This may seem like it is an expensive device, but one you start to analyze what you're getting for the $150, you will find that it is a great deal. It is much like getting 3 different microphones and a mobile DAW. You have an XY mic, a Cardioid Mic, and a Mid Side microphone. You also get a DAW that allows you to add compression, limiters, and wind reduction as well as edit your audio. 

It's also important to note that if you are new to recording and don't have a full understanding of the process, they offer 5 presets to help get you started. 

If you are stuck using an iOS device to record your podcast, film your band's show or comedy show, or even vlog, I think this microphone is a great option to improve your audio so you can have a better quality video that you can critique or share.

If you have any additional questions about this microphone, leave them in the comments on this site or on the youtube channel, and I will try to reply ASAP. 

Buy it on Amazon
US: http://amzn.to/2d96uJd
UK: http://amzn.to/2cIGHrd

Saramonic VMIC Recorder Review / Test

Today we are looking at a product that's a bit different than usual. We are looking at the Saramonic VMIC Recorder. I do need to note that this microphone was provided to me by Saramonic so i was able to review it.

This is a camera top shotgun microphone that can be placed into the camera shoe on your DSLR/Video Camera, or mounted to a 1/4" tripod mount. What really sets this microphone apart is the fact that it not only has an output to connect the microphone to your camera, but it also allows you to record directly to an internal SD card.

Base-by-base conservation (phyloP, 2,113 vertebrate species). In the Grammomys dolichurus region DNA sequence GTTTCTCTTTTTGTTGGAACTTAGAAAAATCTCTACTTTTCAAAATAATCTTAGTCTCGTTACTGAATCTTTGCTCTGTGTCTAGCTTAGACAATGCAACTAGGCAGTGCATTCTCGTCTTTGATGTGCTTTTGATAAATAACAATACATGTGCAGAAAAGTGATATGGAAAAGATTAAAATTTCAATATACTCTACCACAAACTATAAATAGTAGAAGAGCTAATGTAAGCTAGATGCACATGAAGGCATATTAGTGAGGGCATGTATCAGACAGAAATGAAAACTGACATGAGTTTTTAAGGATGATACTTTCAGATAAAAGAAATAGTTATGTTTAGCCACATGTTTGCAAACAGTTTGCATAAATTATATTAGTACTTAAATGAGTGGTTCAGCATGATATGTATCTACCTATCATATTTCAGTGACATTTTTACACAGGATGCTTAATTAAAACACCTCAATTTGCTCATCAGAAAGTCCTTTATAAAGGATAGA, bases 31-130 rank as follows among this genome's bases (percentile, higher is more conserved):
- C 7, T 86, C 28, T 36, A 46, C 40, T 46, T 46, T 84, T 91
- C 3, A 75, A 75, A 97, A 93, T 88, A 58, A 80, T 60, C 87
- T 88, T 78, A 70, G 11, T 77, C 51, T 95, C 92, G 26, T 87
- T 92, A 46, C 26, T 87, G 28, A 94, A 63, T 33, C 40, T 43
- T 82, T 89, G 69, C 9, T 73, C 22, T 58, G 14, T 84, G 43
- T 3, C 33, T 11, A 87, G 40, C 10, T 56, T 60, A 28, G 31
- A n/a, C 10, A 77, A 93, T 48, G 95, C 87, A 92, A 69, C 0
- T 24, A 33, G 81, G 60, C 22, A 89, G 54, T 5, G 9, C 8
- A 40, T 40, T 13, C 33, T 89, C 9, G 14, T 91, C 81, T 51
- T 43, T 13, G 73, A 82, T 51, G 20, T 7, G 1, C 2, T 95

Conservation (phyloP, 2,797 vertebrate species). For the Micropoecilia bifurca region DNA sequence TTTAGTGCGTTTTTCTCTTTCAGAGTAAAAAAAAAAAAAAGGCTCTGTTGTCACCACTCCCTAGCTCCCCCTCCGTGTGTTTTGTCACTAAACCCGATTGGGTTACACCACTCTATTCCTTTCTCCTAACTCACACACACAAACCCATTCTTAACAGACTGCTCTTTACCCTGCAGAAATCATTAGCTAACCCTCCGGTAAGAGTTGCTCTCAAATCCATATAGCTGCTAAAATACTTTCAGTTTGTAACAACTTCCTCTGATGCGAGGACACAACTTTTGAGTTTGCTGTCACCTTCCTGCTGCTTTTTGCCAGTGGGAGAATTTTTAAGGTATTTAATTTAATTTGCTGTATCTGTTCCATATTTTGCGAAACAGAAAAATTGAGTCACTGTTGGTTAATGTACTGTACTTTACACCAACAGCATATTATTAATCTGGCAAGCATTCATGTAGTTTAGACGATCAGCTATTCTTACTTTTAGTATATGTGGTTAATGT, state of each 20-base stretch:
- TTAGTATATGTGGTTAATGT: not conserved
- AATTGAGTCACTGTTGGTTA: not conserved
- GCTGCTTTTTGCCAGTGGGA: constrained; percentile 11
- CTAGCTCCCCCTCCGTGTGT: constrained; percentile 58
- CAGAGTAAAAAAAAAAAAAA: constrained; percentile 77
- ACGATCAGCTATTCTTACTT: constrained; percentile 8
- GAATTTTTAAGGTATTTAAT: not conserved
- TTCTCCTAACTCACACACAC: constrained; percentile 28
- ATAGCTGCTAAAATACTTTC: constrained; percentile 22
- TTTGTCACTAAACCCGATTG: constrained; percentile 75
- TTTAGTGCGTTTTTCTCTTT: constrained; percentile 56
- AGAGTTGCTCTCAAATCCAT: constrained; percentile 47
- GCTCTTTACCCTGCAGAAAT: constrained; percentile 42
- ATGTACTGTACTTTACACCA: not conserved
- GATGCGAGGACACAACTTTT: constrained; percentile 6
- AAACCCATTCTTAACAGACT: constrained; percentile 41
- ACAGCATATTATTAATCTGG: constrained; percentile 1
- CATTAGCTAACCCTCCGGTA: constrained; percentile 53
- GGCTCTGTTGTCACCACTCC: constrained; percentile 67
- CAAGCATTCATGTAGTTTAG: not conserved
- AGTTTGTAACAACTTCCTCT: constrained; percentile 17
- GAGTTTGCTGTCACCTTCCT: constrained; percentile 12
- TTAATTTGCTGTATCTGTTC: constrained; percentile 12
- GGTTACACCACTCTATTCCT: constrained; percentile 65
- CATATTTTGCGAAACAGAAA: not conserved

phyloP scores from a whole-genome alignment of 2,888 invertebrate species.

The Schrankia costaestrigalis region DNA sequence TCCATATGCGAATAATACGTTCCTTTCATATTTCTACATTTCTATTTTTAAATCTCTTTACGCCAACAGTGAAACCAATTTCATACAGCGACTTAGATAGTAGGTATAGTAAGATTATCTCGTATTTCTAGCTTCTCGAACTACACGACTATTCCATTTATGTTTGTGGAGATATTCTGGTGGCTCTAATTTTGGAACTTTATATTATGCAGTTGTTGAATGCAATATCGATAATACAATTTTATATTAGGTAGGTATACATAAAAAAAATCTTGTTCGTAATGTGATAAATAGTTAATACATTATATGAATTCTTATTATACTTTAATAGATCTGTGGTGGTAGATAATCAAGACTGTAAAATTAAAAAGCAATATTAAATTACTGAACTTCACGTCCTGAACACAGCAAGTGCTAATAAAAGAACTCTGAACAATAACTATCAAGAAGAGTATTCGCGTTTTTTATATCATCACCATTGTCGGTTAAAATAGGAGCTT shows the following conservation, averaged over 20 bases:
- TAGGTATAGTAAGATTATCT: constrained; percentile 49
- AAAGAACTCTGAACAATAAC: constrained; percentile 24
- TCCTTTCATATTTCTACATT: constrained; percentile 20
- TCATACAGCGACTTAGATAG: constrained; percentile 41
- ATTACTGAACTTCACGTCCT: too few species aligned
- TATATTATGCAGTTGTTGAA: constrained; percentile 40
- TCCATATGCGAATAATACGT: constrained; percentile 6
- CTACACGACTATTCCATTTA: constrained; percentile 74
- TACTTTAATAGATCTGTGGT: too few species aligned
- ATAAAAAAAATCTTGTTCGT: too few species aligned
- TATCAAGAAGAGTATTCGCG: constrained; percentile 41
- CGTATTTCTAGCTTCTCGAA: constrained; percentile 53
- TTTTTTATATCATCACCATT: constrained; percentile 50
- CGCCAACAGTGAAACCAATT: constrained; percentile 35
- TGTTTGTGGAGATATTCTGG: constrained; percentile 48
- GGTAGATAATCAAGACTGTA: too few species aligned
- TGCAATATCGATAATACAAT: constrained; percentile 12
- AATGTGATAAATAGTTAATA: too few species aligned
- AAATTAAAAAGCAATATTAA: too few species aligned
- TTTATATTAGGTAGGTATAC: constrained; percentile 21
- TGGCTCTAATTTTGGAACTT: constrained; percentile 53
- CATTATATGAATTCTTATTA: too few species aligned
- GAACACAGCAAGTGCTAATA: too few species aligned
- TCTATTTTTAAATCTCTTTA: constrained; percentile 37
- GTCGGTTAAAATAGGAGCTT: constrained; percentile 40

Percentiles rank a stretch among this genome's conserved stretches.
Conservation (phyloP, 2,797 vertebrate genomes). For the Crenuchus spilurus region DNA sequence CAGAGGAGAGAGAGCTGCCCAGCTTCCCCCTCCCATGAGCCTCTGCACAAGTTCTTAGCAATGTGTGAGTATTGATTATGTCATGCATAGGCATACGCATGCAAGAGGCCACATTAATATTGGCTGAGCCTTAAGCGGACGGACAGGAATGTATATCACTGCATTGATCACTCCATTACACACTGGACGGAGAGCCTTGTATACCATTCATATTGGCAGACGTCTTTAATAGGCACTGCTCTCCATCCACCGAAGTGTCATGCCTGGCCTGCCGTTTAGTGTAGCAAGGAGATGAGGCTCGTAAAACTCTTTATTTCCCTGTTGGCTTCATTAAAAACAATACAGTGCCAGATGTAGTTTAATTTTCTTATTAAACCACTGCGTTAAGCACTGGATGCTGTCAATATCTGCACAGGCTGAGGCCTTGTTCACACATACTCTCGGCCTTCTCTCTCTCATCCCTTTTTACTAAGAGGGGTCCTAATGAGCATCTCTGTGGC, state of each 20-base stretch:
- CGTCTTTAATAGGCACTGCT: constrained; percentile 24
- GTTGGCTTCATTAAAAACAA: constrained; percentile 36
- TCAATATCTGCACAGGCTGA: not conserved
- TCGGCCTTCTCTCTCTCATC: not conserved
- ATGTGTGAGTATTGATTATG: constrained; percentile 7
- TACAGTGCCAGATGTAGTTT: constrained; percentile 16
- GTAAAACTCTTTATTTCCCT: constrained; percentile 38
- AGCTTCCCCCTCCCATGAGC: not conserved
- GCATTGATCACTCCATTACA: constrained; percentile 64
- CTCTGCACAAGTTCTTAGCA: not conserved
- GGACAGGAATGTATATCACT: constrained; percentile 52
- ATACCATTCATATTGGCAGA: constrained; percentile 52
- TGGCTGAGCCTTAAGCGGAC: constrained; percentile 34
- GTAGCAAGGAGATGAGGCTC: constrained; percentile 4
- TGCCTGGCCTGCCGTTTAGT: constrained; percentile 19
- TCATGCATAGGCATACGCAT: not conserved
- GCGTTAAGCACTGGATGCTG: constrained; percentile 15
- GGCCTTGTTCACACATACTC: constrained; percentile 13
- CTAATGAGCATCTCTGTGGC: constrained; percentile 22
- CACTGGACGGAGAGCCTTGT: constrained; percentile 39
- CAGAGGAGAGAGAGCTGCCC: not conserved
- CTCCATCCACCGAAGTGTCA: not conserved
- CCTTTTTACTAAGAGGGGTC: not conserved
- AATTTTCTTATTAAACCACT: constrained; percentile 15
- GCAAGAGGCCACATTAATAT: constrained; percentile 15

If you are interested in this microphone, it will set you back $200 on Amazon

What's In the Box

  1. Microphone
  2. Pop Shield
  3. 3.5mm to 3.5mm Cable
  4. Documentation
  5. Warranty Card

Performance / Features

The construction of this microphone feels very good. The main casing for the recorder is metal, and the front/back plates are a firm plastic. The windscreen is pretty thick and should also provide adequate protection from wind/pops. The display on the back of the mic is bright enough that you should not have any issue seeing it while in direct sunlight. The 3 control buttons under the screen also feel well constructed.

On the front of the microphone, there are two 3.5mm jacks. The top jack is the output that you will use to connect to your camera's microphone input. The bottom 3.5mm jack is an output to connect your headphones to for live monitoring. Directly below these jacks there is the battery compartment/SD slot. The microphone takes (2) AA batteries that will provide you with 8 hours of recording time. As far as the SD card, it takes a micro SD card, and according to the documentation, the mic can handle up to a 32gb card.